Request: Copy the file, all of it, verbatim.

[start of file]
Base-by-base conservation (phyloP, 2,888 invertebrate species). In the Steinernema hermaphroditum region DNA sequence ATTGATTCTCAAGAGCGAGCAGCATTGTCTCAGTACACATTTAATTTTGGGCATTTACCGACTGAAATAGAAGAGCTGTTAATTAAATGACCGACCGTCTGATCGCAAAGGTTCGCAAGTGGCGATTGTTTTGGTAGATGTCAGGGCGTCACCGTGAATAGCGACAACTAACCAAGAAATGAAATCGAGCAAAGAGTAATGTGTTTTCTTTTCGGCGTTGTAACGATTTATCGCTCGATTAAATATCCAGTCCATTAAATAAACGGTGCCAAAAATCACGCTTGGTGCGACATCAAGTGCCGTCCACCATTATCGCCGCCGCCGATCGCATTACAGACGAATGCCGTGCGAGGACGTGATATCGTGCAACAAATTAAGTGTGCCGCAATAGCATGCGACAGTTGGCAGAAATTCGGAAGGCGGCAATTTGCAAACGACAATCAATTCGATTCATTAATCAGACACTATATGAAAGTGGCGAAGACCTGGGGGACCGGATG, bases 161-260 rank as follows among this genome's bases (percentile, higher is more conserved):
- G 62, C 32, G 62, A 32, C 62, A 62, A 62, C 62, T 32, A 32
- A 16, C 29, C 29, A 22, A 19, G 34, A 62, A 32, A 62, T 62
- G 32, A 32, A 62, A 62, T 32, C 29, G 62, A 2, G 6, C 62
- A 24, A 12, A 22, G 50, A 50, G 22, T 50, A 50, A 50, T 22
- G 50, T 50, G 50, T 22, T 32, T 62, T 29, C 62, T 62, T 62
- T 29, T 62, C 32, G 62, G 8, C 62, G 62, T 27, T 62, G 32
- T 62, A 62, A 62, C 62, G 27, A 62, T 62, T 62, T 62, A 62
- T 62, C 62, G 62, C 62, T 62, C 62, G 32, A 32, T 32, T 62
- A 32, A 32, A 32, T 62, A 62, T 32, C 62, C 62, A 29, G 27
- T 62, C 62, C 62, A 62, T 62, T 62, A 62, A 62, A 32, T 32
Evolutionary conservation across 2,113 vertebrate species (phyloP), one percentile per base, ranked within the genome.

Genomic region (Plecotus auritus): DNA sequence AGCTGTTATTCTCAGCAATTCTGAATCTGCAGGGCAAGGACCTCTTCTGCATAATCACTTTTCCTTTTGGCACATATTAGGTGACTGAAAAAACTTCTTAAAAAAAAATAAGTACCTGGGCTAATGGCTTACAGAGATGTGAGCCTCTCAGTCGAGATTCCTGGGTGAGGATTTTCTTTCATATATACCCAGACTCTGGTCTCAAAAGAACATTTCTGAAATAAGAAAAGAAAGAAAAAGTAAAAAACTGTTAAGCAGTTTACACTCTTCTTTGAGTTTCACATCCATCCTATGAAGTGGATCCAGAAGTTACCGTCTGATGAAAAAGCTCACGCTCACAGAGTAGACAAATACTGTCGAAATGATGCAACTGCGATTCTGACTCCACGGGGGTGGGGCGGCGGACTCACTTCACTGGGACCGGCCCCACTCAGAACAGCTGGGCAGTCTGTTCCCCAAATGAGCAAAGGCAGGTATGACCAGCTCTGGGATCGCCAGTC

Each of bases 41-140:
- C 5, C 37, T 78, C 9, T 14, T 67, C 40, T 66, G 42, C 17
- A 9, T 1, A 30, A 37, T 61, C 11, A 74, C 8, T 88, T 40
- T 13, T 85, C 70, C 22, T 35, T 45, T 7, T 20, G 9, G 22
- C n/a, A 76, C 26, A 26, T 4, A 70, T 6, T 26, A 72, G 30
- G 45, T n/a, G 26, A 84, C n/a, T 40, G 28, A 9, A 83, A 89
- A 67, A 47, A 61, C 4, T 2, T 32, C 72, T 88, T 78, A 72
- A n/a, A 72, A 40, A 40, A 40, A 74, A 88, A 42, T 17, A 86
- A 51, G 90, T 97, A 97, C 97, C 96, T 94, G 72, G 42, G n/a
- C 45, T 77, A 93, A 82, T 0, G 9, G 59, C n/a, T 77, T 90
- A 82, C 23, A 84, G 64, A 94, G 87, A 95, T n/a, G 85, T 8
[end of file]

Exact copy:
Base-by-base conservation (phyloP, 2,888 invertebrate species). In the Steinernema hermaphroditum region DNA sequence ATTGATTCTCAAGAGCGAGCAGCATTGTCTCAGTACACATTTAATTTTGGGCATTTACCGACTGAAATAGAAGAGCTGTTAATTAAATGACCGACCGTCTGATCGCAAAGGTTCGCAAGTGGCGATTGTTTTGGTAGATGTCAGGGCGTCACCGTGAATAGCGACAACTAACCAAGAAATGAAATCGAGCAAAGAGTAATGTGTTTTCTTTTCGGCGTTGTAACGATTTATCGCTCGATTAAATATCCAGTCCATTAAATAAACGGTGCCAAAAATCACGCTTGGTGCGACATCAAGTGCCGTCCACCATTATCGCCGCCGCCGATCGCATTACAGACGAATGCCGTGCGAGGACGTGATATCGTGCAACAAATTAAGTGTGCCGCAATAGCATGCGACAGTTGGCAGAAATTCGGAAGGCGGCAATTTGCAAACGACAATCAATTCGATTCATTAATCAGACACTATATGAAAGTGGCGAAGACCTGGGGGACCGGATG, bases 161-260 rank as follows among this genome's bases (percentile, higher is more conserved):
- G 62, C 32, G 62, A 32, C 62, A 62, A 62, C 62, T 32, A 32
- A 16, C 29, C 29, A 22, A 19, G 34, A 62, A 32, A 62, T 62
- G 32, A 32, A 62, A 62, T 32, C 29, G 62, A 2, G 6, C 62
- A 24, A 12, A 22, G 50, A 50, G 22, T 50, A 50, A 50, T 22
- G 50, T 50, G 50, T 22, T 32, T 62, T 29, C 62, T 62, T 62
- T 29, T 62, C 32, G 62, G 8, C 62, G 62, T 27, T 62, G 32
- T 62, A 62, A 62, C 62, G 27, A 62, T 62, T 62, T 62, A 62
- T 62, C 62, G 62, C 62, T 62, C 62, G 32, A 32, T 32, T 62
- A 32, A 32, A 32, T 62, A 62, T 32, C 62, C 62, A 29, G 27
- T 62, C 62, C 62, A 62, T 62, T 62, A 62, A 62, A 32, T 32
Evolutionary conservation across 2,113 vertebrate species (phyloP), one percentile per base, ranked within the genome.

Genomic region (Plecotus auritus): DNA sequence AGCTGTTATTCTCAGCAATTCTGAATCTGCAGGGCAAGGACCTCTTCTGCATAATCACTTTTCCTTTTGGCACATATTAGGTGACTGAAAAAACTTCTTAAAAAAAAATAAGTACCTGGGCTAATGGCTTACAGAGATGTGAGCCTCTCAGTCGAGATTCCTGGGTGAGGATTTTCTTTCATATATACCCAGACTCTGGTCTCAAAAGAACATTTCTGAAATAAGAAAAGAAAGAAAAAGTAAAAAACTGTTAAGCAGTTTACACTCTTCTTTGAGTTTCACATCCATCCTATGAAGTGGATCCAGAAGTTACCGTCTGATGAAAAAGCTCACGCTCACAGAGTAGACAAATACTGTCGAAATGATGCAACTGCGATTCTGACTCCACGGGGGTGGGGCGGCGGACTCACTTCACTGGGACCGGCCCCACTCAGAACAGCTGGGCAGTCTGTTCCCCAAATGAGCAAAGGCAGGTATGACCAGCTCTGGGATCGCCAGTC

Each of bases 41-140:
- C 5, C 37, T 78, C 9, T 14, T 67, C 40, T 66, G 42, C 17
- A 9, T 1, A 30, A 37, T 61, C 11, A 74, C 8, T 88, T 40
- T 13, T 85, C 70, C 22, T 35, T 45, T 7, T 20, G 9, G 22
- C n/a, A 76, C 26, A 26, T 4, A 70, T 6, T 26, A 72, G 30
- G 45, T n/a, G 26, A 84, C n/a, T 40, G 28, A 9, A 83, A 89
- A 67, A 47, A 61, C 4, T 2, T 32, C 72, T 88, T 78, A 72
- A n/a, A 72, A 40, A 40, A 40, A 74, A 88, A 42, T 17, A 86
- A 51, G 90, T 97, A 97, C 97, C 96, T 94, G 72, G 42, G n/a
- C 45, T 77, A 93, A 82, T 0, G 9, G 59, C n/a, T 77, T 90
- A 82, C 23, A 84, G 64, A 94, G 87, A 95, T n/a, G 85, T 8